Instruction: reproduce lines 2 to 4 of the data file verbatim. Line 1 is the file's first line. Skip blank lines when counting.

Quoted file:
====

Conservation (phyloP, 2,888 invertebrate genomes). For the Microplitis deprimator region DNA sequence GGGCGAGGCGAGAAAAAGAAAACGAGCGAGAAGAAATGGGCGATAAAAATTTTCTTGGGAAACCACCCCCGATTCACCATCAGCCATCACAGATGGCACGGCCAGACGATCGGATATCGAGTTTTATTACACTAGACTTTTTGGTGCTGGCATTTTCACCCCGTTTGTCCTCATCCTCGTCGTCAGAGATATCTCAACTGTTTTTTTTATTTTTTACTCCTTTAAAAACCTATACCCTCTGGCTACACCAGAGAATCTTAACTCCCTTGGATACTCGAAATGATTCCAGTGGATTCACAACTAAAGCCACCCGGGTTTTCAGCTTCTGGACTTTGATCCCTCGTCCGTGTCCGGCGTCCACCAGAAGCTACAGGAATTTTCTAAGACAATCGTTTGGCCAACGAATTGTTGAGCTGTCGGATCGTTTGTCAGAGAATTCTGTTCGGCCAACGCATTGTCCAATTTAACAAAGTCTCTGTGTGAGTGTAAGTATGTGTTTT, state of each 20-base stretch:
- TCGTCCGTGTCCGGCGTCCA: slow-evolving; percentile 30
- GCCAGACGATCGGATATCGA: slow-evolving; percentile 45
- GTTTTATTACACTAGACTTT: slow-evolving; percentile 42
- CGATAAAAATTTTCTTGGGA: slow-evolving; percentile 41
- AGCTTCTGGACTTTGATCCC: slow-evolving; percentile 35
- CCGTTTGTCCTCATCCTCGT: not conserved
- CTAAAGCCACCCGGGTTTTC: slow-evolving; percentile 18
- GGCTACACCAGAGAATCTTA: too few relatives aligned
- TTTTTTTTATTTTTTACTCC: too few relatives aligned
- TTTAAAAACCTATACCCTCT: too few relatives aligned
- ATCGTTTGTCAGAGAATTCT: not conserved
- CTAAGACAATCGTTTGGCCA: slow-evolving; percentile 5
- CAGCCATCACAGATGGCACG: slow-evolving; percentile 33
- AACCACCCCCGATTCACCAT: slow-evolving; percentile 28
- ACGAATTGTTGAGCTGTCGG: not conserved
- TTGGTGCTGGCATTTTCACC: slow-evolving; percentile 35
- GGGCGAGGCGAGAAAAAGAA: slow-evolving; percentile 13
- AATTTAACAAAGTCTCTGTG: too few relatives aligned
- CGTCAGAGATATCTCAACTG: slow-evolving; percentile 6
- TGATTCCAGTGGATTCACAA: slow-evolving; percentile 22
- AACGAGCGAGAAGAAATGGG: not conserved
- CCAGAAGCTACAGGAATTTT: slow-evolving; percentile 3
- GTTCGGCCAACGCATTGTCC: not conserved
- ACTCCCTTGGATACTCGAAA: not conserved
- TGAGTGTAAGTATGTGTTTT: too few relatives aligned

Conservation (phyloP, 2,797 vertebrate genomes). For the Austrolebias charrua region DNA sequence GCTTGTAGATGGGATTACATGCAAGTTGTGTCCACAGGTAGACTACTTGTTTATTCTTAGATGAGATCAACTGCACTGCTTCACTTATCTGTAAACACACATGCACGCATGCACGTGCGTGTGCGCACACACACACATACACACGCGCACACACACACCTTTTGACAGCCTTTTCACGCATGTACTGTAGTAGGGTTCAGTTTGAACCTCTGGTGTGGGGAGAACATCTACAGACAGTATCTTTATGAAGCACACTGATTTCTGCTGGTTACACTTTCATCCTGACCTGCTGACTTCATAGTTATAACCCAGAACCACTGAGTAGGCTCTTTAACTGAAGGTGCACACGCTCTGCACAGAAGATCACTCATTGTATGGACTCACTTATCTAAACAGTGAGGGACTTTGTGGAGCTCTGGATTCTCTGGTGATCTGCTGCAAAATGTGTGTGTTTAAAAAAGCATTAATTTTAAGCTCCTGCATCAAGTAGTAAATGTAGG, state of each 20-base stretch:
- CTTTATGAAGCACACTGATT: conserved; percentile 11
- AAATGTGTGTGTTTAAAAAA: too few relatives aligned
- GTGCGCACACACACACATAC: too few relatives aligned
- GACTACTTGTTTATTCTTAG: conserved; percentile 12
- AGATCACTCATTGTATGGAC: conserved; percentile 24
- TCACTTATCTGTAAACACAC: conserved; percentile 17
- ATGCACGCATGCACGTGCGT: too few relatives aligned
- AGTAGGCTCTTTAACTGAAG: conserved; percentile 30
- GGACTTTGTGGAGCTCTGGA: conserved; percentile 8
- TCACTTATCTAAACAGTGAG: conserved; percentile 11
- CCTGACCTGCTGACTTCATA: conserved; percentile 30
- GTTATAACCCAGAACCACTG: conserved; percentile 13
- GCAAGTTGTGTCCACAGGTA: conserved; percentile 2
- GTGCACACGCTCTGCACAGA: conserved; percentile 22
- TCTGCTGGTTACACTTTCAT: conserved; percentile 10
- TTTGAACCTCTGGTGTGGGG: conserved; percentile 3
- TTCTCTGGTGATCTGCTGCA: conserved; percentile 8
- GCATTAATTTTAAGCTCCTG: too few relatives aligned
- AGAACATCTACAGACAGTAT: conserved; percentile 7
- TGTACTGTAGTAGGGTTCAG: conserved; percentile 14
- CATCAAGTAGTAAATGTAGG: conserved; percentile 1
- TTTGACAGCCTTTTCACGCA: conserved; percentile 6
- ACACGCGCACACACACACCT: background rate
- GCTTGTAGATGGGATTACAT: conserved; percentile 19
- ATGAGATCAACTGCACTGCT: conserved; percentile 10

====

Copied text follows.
- TCGTCCGTGTCCGGCGTCCA: slow-evolving; percentile 30
- GCCAGACGATCGGATATCGA: slow-evolving; percentile 45
- GTTTTATTACACTAGACTTT: slow-evolving; percentile 42